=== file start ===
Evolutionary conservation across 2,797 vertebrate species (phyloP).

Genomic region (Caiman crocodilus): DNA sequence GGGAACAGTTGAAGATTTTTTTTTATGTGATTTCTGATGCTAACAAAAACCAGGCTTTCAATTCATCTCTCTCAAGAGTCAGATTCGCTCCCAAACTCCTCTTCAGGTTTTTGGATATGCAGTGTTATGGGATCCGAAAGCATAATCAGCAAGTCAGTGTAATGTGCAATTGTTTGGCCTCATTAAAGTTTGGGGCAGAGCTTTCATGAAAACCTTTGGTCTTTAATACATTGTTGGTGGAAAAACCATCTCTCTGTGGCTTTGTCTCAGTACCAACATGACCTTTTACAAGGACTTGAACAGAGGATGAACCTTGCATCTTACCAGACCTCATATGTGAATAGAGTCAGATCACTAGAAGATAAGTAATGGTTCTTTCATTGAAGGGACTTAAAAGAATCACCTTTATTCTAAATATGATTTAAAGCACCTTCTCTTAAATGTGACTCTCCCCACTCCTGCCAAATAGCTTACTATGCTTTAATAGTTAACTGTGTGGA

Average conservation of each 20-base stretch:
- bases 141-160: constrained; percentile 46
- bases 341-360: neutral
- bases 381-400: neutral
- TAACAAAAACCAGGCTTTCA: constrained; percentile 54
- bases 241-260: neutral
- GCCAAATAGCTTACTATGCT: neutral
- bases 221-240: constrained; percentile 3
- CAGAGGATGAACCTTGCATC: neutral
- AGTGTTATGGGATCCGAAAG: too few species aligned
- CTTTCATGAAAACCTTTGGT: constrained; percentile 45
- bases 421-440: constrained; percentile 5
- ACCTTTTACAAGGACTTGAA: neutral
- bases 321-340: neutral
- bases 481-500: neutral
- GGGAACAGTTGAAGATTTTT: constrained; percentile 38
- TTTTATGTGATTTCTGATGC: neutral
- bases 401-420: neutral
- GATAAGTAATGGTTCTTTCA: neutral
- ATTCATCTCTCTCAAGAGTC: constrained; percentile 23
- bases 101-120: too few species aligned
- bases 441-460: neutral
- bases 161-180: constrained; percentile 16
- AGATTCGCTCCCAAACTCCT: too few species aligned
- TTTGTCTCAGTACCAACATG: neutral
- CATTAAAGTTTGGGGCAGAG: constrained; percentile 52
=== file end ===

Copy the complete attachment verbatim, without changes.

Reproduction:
Evolutionary conservation across 2,797 vertebrate species (phyloP).

Genomic region (Caiman crocodilus): DNA sequence GGGAACAGTTGAAGATTTTTTTTTATGTGATTTCTGATGCTAACAAAAACCAGGCTTTCAATTCATCTCTCTCAAGAGTCAGATTCGCTCCCAAACTCCTCTTCAGGTTTTTGGATATGCAGTGTTATGGGATCCGAAAGCATAATCAGCAAGTCAGTGTAATGTGCAATTGTTTGGCCTCATTAAAGTTTGGGGCAGAGCTTTCATGAAAACCTTTGGTCTTTAATACATTGTTGGTGGAAAAACCATCTCTCTGTGGCTTTGTCTCAGTACCAACATGACCTTTTACAAGGACTTGAACAGAGGATGAACCTTGCATCTTACCAGACCTCATATGTGAATAGAGTCAGATCACTAGAAGATAAGTAATGGTTCTTTCATTGAAGGGACTTAAAAGAATCACCTTTATTCTAAATATGATTTAAAGCACCTTCTCTTAAATGTGACTCTCCCCACTCCTGCCAAATAGCTTACTATGCTTTAATAGTTAACTGTGTGGA

Average conservation of each 20-base stretch:
- bases 141-160: constrained; percentile 46
- bases 341-360: neutral
- bases 381-400: neutral
- TAACAAAAACCAGGCTTTCA: constrained; percentile 54
- bases 241-260: neutral
- GCCAAATAGCTTACTATGCT: neutral
- bases 221-240: constrained; percentile 3
- CAGAGGATGAACCTTGCATC: neutral
- AGTGTTATGGGATCCGAAAG: too few species aligned
- CTTTCATGAAAACCTTTGGT: constrained; percentile 45
- bases 421-440: constrained; percentile 5
- ACCTTTTACAAGGACTTGAA: neutral
- bases 321-340: neutral
- bases 481-500: neutral
- GGGAACAGTTGAAGATTTTT: constrained; percentile 38
- TTTTATGTGATTTCTGATGC: neutral
- bases 401-420: neutral
- GATAAGTAATGGTTCTTTCA: neutral
- ATTCATCTCTCTCAAGAGTC: constrained; percentile 23
- bases 101-120: too few species aligned
- bases 441-460: neutral
- bases 161-180: constrained; percentile 16
- AGATTCGCTCCCAAACTCCT: too few species aligned
- TTTGTCTCAGTACCAACATG: neutral
- CATTAAAGTTTGGGGCAGAG: constrained; percentile 52